I. THE TERM EXPLAINED
1. First Biblical Sense (Eschatological)
2. Second Biblical Sense (Spiritual)
II. THE BIBLICAL DOCTRINE OF REGENERATION
1. In the Old Testament
2. In the Teaching of Jesus
3. In Apostolic Teaching
III. LATER DEVELOPMENT OF THE DOCTRINE
IV. PRESENT SIGNIFICANCE
I. The Term Explained.
The theological term "regeneration" is the Latin translation of the Greek expression palingenesia, occurring twice in the New Testament (Matthew 19:28; Titus 3:5). The word is usually written paliggenesia, in classical Greek. Its meaning is different in the two passages, though an easy transition of thought is evident.
1. First Biblical Sense (Eschatological):
In Matthew 19:28 the word refers to the restoration of the world, in which sense it is synonymical to the expressions apokatastasis panton, "restoration of all things" (Acts 3:21; the verb is found in Matthew 17:11, apokatastsei panta, "shall restore all things"), and anapsuxis, "refreshing" (Acts 3:19), which signifies a gradual transition of meaning to the second sense of the word under consideration. It is supposed that regeneration in this sense denotes the final stage of development of all creation, by which God's purposes regarding the same are fully realized, when "all things (are put) in subjection under his feet" (1 Corinthians 15:27). This is a "regeneration in the proper meaning of the word, for it signifies a renovation of all visible things when the old is passed away, and heaven and earth are become new" (compare Revelation 21:1). To the Jew the regeneration thus prophesied was inseparably connected with the reign of the Messiah.
We find this word in the same or very similar senses in profane literature. It is used of the renewal of the world in Stoical philosophy. Josephus (Ant., XI, iii, 9) speaks of the anaktesis kai paliggenesia tes patridos, "a new foundation and regeneration of the fatherland," after the return from the Babylonian captivity. Philo (ed. Mangey, ii.144) uses the word, speaking of the post-diluvial epoch of the earth, as of a new world, and Marcus Aurelius Antoninus (xi.1), of a periodical restoration of all things, laying stress upon the constant recurrence and uniformity of all happenings, which thought the Preacher expressed by "There is no new thing under the sun" (Ecclesiastes 1:9). In most places, however, where the word occurs in philosophical writings, it is used of the "reincarnation" or "subsequent birth" of the individual, as in the Buddhistic and Pythagorean doctrine of the transmigration of souls (Plut., edition Xylander, ii.998c; Clement of Alexandria, edition Potter, 539) or else of a revival of life (Philo i.159). Cicero uses the word in his letters to Atticus (vi.6) metaphorically of his return from exile, as a new lease of life granted to him.
See ESCHATOLOGY OF THE NEW TESTAMENT, IX.
2. Second Biblical Sense (Spiritual):
This sense is undoubtedly included in the full Biblical conception of the former meaning, for it is unthinkable that a regeneration in the eschatological sense can exist without a spiritual regeneration of humanity or the individual. It is, however, quite evident that this latter conception has arisen rather late, from an analysis of the former meaning. It is found in Titus 3:5 which, without absolute certainty as to its meaning, is generally interpreted in agreement with the numerous nouns and verbs which have given the dogmatical setting to the doctrine of regeneration in Christian theology. Clement of Alexandria is the first to differentiate this meaning from the former by the addition of the adjective pneumatike, "spiritual" (compare anapsuxis, Acts 3:20; see REFRESHING). In this latter sense the word is typically Christian, though the Old Testament contains many adumbrations of the spiritual process expressed thereby.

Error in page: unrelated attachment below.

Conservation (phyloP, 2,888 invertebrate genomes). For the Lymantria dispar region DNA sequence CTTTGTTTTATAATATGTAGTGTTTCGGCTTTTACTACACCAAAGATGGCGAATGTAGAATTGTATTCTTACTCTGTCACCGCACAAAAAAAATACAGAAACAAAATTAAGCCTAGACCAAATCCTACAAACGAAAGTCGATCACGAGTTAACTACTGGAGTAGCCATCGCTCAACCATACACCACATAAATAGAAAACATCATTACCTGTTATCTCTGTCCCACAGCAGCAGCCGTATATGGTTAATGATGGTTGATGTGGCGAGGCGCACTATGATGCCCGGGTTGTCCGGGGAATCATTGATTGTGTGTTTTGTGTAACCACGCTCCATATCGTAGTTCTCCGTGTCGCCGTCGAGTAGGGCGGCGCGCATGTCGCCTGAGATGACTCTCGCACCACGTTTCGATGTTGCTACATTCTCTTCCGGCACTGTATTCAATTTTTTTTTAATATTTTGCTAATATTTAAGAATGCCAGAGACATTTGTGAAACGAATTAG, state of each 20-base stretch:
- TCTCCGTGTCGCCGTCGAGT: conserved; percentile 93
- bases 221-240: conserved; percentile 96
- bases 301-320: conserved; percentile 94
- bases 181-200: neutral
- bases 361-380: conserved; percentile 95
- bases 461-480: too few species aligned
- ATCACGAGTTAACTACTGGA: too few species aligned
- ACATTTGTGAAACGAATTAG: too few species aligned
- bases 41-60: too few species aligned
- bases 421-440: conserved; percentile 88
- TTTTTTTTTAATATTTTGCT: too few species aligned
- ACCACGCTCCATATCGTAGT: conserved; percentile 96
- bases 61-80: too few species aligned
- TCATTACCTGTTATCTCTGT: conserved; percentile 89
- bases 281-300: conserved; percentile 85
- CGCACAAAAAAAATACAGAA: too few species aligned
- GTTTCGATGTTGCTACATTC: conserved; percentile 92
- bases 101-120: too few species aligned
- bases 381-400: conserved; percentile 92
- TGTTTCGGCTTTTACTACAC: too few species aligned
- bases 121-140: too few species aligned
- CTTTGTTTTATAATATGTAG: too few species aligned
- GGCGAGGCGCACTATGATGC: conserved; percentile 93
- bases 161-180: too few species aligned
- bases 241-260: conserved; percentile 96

II. The Biblical Doctrine of Regeneration.
1. In the Old Testament:
It is well known that in the earlier portions of the Old Testament, and to a certain degree all through the Old Testament, religion is looked at and spoken of more as a national possession, the benefits of which are largely visible and tangible blessings. The idea of regeneration here occurs therefore--though no technical expression has as yet been coined for the process--in the first meaning of the word elucidated above. Whether the divine promises refer to the Messianic end of times, or are to be realized at an earlier date, they all refer to the nation of Israel as such, and to individuals only as far as they are partakers in the benefits bestowed upon the commonwealth. This is even true where the blessings prophesied are only spiritual, as in Isaiah 60:21,22. The mass of the people of Israel are therefore as yet scarcely aware of the fact that the conditions on which these divine promises are to be attained are more than ceremonial and ritual ones. Soon, however, great disasters, threatening to overthrow the national entity, and finally the captivity and dispersion which caused national functions to be almost, if not altogether, discontinued, assisted in the growth of a sense of individual or personal responsibility before God. The sin of Israel is recognized as the sin of the individual, which can be removed only by individual repentance and cleansing. This is best seen from the stirring appeals of the prophets of the exile, where frequently the necessity of a change of attitude toward Yahweh is preached as a means to such regeneration. This cannot be understood otherwise than as a turning of the individual to the Lord. Here, too, no ceremony or sacrifice is sufficient, but an interposition of divine grace, which is represented under the figure of a washing and sprinkling from all iniquity and sin (Isaiah 1:18; Jeremiah 13:23). It is not possible now to follow in full the development of this idea of cleansing, but already in Isaiah 52:15 the sprinkling of many nations is mentioned and is soon understood in the sense of the "baptism" which proselytes had to undergo before their reception into the covenant of Israel. It was the symbol of a radical cleansing like that of a "new-born babe," which was one of the designations of the proselyte (compare Psalms 87:5; see also the tractate Yebhamoth 62a). Would it be surprising that Israel, which had been guilty of many sins of the Gentiles, needed a similar baptism and sprinkling? This is what Ezekiel 36:25 suggests: